“With students, I always hope that they are courageous” – Interviews with jury members

During the jury weekend at the end of March, our renowned jury of experts from the international film industry selected the winning films on site at the Film University. We asked the jury members Bianca Gleissinger (documentary), Hassan Akkouch (Schreibsüchte) and the children’s jury questions about their jury experience at Sehsüchte.

Bianca Gleissinger is a documentary film director. She studied at the DFFB and graduated last year with her documentary film “27 Stories”.

© Bianca Gleissinger

What made you want to be part of the Sehsüchte documentary film jury in general?

Gleissinger: As a documentary film director myself, I found it super exciting – this is my first jury experience too, to be on the other side a bit and find out: What does a jury process look like? What do the interviews look like?

What particular trends or developments have you observed in the films submitted?

Gleissinger: It was very international and the range in the duration also varied completely. I have the feeling that social politics is still a big topic. That means different topics in different forms and political cinema continues to be big. Especially with documentaries, I have the feeling that we saw a lot with a political message behind it.

Hassan Akkouch is a storyteller and actor. He is part of the Schreibsüchte jury.

Hassan Akkouch © Nils Schwarz

What motivated you to take part in Sehsüchte as a jury member?

Akkouch: The hope of having a good experience, of course. And I’m in the process of learning how to write and read scripts differently myself. I always find it exciting when you meet people you don’t know and get to talk to them.

To what extent does the social relevance of a material influence your decision?

Akkouch: For me, it’s important, and I don’t mean that in a bold sense, that the material has a relevant theme or somehow fits in with our times. So someone can write a western for all I care, but then it has to have something to do with us here, with metaphors or analogies.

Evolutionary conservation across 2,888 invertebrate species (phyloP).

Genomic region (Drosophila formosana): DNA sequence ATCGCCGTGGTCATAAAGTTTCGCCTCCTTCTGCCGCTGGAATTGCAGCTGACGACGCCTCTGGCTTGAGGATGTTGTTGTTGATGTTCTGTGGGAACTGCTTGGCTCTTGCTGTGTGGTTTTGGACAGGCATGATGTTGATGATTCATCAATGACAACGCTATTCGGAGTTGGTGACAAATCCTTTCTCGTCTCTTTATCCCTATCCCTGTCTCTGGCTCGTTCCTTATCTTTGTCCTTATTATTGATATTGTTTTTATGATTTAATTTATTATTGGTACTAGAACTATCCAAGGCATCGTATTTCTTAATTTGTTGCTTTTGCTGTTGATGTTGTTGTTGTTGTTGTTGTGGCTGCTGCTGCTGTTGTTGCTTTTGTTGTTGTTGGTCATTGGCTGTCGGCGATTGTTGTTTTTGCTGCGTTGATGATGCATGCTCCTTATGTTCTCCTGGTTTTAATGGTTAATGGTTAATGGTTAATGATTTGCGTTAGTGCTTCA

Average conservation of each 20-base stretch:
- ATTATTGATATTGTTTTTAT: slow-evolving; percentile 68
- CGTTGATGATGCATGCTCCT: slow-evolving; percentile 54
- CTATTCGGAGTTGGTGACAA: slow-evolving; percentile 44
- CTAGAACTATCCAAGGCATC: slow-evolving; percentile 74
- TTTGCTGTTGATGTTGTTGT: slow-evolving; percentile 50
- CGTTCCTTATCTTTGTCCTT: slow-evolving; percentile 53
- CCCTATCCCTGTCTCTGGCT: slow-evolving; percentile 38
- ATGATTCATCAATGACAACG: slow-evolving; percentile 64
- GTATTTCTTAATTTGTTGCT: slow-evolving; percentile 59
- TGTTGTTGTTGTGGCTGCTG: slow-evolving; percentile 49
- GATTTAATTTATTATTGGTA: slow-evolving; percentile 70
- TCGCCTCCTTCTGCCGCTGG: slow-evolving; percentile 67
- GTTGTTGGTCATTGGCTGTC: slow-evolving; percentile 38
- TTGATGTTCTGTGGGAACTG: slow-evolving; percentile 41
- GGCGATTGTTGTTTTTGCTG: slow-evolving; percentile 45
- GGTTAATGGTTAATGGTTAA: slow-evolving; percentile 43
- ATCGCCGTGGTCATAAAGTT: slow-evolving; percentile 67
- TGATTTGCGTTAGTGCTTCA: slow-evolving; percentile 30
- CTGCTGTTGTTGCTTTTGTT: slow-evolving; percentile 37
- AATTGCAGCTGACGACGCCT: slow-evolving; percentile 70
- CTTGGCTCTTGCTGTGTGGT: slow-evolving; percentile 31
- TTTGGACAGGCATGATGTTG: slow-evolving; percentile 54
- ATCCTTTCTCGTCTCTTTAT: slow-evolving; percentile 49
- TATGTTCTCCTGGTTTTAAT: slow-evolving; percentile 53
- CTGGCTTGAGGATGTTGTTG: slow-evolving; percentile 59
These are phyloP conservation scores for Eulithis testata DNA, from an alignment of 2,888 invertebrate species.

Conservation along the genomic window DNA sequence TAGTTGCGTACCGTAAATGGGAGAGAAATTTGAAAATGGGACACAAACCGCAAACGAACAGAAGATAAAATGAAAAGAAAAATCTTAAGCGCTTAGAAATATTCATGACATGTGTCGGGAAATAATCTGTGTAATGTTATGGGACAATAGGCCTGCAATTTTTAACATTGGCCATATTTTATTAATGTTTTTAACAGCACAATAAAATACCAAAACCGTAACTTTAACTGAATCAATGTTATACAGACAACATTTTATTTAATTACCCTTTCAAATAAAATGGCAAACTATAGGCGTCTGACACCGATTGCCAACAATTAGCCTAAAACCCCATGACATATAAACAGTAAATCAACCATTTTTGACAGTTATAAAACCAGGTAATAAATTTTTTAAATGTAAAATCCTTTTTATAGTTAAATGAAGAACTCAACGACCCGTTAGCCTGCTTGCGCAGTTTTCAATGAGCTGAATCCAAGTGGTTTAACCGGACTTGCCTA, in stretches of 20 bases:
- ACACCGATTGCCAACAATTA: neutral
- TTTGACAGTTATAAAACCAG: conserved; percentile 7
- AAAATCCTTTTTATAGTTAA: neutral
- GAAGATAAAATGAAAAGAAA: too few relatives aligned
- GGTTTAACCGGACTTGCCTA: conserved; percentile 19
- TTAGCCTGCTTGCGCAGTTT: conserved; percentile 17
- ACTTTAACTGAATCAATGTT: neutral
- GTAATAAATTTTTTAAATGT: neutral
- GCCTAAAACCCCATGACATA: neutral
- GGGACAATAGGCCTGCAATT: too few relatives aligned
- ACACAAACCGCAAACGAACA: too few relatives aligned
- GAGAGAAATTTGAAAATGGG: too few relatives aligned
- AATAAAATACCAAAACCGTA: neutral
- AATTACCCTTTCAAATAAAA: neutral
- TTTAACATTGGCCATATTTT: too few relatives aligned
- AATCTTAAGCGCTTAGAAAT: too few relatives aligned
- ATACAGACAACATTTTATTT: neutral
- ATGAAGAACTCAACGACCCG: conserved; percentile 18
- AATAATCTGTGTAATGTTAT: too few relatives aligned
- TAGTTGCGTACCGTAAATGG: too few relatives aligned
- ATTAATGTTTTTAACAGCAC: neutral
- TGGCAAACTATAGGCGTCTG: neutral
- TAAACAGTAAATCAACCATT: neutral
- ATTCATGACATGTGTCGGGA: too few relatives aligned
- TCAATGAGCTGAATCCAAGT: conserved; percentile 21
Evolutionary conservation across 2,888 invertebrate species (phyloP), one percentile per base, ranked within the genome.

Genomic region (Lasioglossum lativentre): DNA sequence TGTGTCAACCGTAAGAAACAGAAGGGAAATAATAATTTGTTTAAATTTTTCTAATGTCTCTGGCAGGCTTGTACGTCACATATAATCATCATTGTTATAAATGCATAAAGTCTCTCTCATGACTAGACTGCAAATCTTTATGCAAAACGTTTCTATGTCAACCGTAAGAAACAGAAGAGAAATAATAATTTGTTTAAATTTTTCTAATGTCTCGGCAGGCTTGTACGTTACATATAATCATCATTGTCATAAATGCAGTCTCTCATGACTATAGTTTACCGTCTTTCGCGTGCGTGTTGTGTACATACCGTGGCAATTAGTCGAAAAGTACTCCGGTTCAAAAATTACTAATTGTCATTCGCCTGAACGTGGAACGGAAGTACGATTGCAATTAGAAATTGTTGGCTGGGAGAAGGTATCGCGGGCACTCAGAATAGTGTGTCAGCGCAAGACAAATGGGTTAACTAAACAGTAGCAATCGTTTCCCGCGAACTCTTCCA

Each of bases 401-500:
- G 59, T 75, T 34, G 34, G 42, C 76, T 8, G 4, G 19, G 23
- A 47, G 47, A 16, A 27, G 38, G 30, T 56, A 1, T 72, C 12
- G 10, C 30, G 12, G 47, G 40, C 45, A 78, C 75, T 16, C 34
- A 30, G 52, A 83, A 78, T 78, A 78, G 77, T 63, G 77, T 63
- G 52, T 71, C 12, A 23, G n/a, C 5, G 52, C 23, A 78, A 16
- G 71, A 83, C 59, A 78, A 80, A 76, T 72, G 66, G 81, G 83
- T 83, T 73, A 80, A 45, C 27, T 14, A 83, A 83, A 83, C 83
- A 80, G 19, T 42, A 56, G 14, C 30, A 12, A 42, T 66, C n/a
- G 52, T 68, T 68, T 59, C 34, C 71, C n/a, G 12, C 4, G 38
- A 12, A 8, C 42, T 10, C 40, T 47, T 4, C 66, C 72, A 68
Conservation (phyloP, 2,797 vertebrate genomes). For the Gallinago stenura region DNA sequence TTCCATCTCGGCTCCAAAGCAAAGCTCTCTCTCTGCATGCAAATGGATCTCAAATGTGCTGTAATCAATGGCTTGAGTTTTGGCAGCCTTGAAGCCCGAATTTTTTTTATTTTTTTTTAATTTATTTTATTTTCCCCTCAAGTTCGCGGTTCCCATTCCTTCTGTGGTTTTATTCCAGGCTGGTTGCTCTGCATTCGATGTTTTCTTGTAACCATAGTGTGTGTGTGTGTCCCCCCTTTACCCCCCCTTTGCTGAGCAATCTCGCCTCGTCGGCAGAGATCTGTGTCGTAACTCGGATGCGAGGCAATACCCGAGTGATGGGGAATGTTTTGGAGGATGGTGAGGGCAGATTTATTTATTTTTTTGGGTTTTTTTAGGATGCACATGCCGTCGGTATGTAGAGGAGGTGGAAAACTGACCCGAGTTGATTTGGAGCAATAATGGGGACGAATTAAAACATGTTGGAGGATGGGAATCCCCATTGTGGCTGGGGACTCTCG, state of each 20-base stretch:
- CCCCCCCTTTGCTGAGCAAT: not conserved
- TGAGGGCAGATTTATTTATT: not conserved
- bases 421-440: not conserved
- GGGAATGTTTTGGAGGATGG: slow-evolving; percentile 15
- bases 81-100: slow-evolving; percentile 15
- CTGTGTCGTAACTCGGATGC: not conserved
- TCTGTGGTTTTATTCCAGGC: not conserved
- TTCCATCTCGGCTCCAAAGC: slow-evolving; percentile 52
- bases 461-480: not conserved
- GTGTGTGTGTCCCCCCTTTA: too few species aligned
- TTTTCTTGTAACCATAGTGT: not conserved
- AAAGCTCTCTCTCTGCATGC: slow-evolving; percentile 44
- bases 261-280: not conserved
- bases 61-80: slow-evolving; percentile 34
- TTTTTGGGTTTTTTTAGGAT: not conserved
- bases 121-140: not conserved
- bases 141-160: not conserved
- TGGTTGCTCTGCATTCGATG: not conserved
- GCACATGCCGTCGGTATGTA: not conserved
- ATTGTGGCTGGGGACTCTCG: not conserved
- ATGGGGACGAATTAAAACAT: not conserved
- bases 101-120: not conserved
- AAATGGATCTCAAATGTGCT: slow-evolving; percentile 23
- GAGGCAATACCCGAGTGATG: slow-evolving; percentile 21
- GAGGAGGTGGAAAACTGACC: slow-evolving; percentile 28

Are there any special features in the evaluation of student materials compared to professional materials?

Akkouch: With students, I always hope that they are courageous. These are really different materials and regardless of whether they are technically well written or not, it has to be said that most of the materials we have read have something special about them. And what I think is important – and unfortunately this happens too often – is that you don’t lose that special something that you bring with you, that you can also call talent or interest. That we don’t all become crime writers now, but that you maintain what drives you and the questions you ask yourself and don’t let your mind be capitalized on, so to speak.

The children’s jury consists of Lotta Schwericke (11), Ahmed Abdel Mahmoud (12), Willy Löffler (10), Anton Pulina (11) and Cosima Brandner (10).

© @i.priyanka.kj

What have you thought of the movies so far?

Kinderjury: Very good. Exciting and they covered a lot of important topics. So the environment, people and animal welfare.

How did you like the jury weekend in general?

Kinderjury: Good, it’s exhausting, but fun. The atmosphere at the Film University was great, it’s a great building.

More information on the juries and the award categories can be found on the Juries & Prizes subpage and in the accompanying press release.